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Recently, I invited students to consider what it means to say God speaks through paper and ink. That somehow this book, with different authors and genres is God’s word to us. Scripture points us to God’s action in Jesus Christ, declaring that God became a human being, took on real flesh and blood, fully God and fully human as Nicea and Chalcedon creatively testify. My invitation to students was to think deeply about the truth of the Christian faith. It’s one thing to believe because you feel you have too, that somehow you’ll disappoint your family or pastor or whoever it might be. It’s another thing entirely to awaken to the truth of Christian faith as it echoes within the fabric of reality–the deep mystery of created stuff, what we call matter, that is at the same time knowable and un-knowable. Or, to experience love as that which holds all things together, pushing us outside of ourselves to encounter the rich diversity of creation, and yet somehow realize that within that diversity we remain deeply connected. Within the cosmos we discover signs and markers of incarnation, that God has, from before the foundations of the world, declared all this stuff “good”. In Jesus Christ God has promised to be for us and not against us, showing how God’s Yes is so much louder than God’s no. In Jesus Christ, God has set God’s face toward the creation, binding God’s very self to it, promising to reconcile all things into the divine life of Father, Son, and Holy Spirit.

Yesterday students read The Veneration of Icons by John of Damascus. One line popped out from the text: :”Do not despise matter, for it is not despicable. Nothing is despicable which God has made.” The Eastern Orthodox have a high view of the creation, even if it comes through the filter of Greek philosophy. It’s sad that evangelical Christianity can’t quite accept this. We give lip service to it, “All truth is God’s truth” or “every square inch”, but we are betrayed by their actions, by our fear.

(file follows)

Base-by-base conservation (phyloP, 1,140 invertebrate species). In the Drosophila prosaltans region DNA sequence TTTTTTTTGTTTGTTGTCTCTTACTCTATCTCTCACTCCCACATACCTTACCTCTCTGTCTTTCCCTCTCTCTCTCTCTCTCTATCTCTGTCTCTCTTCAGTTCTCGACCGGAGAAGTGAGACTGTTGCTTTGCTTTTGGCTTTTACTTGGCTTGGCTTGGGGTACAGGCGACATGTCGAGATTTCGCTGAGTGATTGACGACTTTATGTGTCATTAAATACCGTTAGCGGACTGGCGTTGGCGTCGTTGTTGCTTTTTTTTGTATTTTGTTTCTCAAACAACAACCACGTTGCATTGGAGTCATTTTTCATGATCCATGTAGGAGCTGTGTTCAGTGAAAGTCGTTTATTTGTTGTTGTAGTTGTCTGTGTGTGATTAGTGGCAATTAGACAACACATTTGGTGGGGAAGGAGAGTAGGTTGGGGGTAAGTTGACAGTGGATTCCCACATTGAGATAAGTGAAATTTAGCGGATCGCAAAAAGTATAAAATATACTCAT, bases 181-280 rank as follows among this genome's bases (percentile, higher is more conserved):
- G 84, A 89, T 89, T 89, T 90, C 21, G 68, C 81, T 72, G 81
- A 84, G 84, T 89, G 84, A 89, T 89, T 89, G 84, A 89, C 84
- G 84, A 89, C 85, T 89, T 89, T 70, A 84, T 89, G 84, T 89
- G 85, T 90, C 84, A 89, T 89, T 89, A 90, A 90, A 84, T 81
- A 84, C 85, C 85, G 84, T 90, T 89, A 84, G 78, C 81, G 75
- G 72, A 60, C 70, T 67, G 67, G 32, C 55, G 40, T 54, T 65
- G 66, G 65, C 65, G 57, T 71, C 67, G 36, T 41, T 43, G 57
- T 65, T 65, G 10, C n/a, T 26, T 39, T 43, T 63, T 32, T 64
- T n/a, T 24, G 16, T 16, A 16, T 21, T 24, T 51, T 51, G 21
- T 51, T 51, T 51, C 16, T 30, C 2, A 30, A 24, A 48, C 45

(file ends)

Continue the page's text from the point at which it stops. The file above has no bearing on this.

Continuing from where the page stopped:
Maybe John of Damascus should be the patron saint of the Liberal Arts. (Maybe his is and I just don’t know it.) He declares that “matter is good”, so explore biology and physics, study mathematics and politics, learn how to paint, how to read music, not for employment, but as an act of worship. We are made in the image of a God who became human to show us how to live. We worship a God who took on human flesh to show us that our embodied, cultural, life is good. Maybe Christian faith is more than escaping the fires of hell, maybe it’s also declaring with the Psalmist:

The heavens are telling the glory of God;
    and the firmament proclaims his handiwork.
Day to day pours forth speech,
    and night to night declares knowledge.
There is no speech, nor are there words;
    their voice is not heard;
yet their voice goes out through all the earth,
    and their words to the end of the world.

Jason Lief

Jason Lief teaches Practical Theology at Northwestern College in Orange City, Iowa. He served as editor of Reformed Journal for many years and was one of the original bloggers on the RJ blog. You can find more of his writing at

One Comment

  • Jan Zuidema says:

    In a perfect world, every activity would be an act of worship and every person would display his handiwork as creator and sustainer of all thought and deed. We are called to strive for such a world in all that we do.

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